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Air Force Tanker Program: The Saga Continues

Almost two years ago, the Department of Defense shocked the defense aerospace world when it announced that a partnership between Northrop-Grumman and EADS had beaten the Boeing company to win the coveted Air Force KC-X Refueling Tanker contract, estimated at the time to be worth up to $40B.  Since then, that contract has been protested by Boeing, cancelled, and re-opened for new bidding.  In December, Northrop threatened to withdraw from bidding, complaining that the leaked details of the forthcoming Request for Proposals (RFP) called for a smaller aircraft than the previous RFP (which Northrop won) and favored Boeing.  Suffice it to say that the program, which is arguably the Department of Defense’s second-highest acquisiton priority (second to the F-35), is a complete mess.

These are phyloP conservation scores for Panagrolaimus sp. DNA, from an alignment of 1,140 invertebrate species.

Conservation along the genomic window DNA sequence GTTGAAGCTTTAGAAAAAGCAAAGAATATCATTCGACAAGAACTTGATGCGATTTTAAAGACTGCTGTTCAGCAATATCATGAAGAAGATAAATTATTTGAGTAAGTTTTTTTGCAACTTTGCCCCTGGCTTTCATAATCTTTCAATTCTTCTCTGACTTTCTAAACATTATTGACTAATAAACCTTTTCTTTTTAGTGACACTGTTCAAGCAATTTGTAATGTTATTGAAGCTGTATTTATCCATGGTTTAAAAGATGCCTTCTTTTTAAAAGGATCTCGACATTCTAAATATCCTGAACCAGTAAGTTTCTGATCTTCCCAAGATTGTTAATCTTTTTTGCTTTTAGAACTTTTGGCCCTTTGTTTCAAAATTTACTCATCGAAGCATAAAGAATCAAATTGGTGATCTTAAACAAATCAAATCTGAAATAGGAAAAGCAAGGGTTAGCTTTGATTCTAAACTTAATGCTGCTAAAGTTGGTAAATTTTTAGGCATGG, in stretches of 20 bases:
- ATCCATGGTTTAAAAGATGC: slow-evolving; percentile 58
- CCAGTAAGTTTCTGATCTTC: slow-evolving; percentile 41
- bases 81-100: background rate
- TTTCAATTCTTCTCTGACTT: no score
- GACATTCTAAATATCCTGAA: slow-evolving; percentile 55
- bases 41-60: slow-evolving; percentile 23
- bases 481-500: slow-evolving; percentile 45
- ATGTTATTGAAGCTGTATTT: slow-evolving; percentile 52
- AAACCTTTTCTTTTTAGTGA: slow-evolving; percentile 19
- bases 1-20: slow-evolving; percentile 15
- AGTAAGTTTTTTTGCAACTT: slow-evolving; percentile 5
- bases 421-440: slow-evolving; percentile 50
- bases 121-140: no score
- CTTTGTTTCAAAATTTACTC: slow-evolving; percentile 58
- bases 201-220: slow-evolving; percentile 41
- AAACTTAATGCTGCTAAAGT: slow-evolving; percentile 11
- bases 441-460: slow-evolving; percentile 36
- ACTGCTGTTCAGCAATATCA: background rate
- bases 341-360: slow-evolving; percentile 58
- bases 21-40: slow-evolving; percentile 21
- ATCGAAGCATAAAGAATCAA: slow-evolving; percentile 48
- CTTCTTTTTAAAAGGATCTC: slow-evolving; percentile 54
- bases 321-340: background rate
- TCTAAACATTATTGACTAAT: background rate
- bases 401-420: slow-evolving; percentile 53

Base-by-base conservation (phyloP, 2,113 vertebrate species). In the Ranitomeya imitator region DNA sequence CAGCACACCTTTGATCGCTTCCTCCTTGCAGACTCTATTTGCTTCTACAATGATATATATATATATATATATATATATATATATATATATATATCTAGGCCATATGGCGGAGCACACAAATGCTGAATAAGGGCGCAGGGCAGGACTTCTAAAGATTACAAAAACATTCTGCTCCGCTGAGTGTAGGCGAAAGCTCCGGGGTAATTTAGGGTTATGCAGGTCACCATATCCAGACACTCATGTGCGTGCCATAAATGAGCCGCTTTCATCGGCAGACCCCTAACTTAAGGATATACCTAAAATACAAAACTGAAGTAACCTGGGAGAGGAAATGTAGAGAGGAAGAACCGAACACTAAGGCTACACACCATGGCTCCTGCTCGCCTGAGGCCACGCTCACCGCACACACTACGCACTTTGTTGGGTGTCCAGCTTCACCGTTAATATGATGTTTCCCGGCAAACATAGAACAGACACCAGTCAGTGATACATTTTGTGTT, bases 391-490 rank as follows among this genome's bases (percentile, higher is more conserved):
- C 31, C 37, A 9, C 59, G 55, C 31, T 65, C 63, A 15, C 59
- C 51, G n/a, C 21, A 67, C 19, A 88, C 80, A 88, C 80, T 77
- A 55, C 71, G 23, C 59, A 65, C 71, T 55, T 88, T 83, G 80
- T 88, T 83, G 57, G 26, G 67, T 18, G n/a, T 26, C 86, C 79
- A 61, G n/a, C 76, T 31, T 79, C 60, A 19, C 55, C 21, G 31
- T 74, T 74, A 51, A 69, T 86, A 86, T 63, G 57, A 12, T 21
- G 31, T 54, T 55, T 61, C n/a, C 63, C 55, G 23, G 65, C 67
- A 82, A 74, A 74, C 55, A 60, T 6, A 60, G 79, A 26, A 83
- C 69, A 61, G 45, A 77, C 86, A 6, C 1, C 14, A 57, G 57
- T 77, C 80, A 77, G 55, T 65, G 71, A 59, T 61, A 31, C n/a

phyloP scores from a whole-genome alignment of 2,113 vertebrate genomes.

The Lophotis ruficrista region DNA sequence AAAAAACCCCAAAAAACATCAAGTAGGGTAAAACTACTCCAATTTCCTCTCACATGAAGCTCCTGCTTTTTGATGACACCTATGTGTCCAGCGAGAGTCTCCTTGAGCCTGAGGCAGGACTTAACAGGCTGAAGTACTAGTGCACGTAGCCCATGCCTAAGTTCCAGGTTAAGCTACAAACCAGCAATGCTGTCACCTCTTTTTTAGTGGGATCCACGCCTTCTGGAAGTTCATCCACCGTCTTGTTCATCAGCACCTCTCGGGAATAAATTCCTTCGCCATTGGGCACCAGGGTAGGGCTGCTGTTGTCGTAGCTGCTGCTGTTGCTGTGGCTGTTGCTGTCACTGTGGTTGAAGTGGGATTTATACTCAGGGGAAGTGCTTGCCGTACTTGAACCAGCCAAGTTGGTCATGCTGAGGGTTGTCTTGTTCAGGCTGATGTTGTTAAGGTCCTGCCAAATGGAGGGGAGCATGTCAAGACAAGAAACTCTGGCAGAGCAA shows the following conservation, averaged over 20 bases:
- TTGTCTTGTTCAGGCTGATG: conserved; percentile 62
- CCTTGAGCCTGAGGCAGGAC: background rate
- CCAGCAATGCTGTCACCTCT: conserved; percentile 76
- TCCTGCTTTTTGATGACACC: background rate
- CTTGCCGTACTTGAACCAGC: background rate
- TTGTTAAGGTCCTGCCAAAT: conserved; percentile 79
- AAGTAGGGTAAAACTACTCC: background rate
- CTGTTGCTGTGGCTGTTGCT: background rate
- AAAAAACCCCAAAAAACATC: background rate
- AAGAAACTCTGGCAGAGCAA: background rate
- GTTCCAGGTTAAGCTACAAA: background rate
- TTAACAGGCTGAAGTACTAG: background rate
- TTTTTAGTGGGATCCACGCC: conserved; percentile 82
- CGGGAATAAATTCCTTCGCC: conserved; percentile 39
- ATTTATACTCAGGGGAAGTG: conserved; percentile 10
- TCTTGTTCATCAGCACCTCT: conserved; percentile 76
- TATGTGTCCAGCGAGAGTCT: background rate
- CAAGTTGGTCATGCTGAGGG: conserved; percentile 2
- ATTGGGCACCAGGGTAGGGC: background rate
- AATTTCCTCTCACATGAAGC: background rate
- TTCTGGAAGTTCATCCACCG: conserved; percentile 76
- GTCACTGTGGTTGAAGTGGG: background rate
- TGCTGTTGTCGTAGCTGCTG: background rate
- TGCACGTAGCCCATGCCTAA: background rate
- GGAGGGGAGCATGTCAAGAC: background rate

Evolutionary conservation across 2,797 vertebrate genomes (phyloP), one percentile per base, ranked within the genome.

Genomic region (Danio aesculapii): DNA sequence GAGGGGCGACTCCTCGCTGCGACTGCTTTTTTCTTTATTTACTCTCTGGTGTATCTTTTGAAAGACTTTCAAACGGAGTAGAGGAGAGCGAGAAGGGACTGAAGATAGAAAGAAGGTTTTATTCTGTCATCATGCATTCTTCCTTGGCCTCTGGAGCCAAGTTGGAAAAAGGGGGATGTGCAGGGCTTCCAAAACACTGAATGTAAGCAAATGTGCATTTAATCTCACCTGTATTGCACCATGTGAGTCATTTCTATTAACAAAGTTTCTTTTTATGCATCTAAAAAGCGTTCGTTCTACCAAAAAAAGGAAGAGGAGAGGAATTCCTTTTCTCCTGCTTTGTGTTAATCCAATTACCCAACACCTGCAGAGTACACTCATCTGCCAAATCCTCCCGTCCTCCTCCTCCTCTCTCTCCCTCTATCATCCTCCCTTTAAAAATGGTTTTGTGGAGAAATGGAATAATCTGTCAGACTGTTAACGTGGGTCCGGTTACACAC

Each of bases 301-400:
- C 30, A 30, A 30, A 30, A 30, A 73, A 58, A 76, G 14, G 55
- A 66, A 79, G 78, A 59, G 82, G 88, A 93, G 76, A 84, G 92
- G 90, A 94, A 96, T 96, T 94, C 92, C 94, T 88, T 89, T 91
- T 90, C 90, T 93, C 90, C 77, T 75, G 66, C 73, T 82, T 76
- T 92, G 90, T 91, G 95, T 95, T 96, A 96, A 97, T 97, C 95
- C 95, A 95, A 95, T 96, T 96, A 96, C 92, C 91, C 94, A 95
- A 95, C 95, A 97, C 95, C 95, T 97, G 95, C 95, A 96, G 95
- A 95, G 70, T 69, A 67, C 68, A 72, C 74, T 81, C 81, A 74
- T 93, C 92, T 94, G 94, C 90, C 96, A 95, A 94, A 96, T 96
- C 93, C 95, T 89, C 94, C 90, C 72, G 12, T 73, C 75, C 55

Northrop has now received the official RFP, and the company argues that the request has not departed enough from the December draft RFP to satisfy its concerns of unfairness.  Senator Jeff Sessions (R-AL), who had called the December RFP a “stunning change” from the previous RFP, described this week’s RFP as “disappointing.”  Should Northrop win the contract, it plans to build a massive manufacturing plant in Mobile, AL.  Rep. Norm Dicks (D-WA), who succeeds Rep. John Murtha (D-PA) as Chairman of the House Appropriations Defense panel, was unsurprisingly optimistic about the RFP details.  Boeing is based in Washington state.

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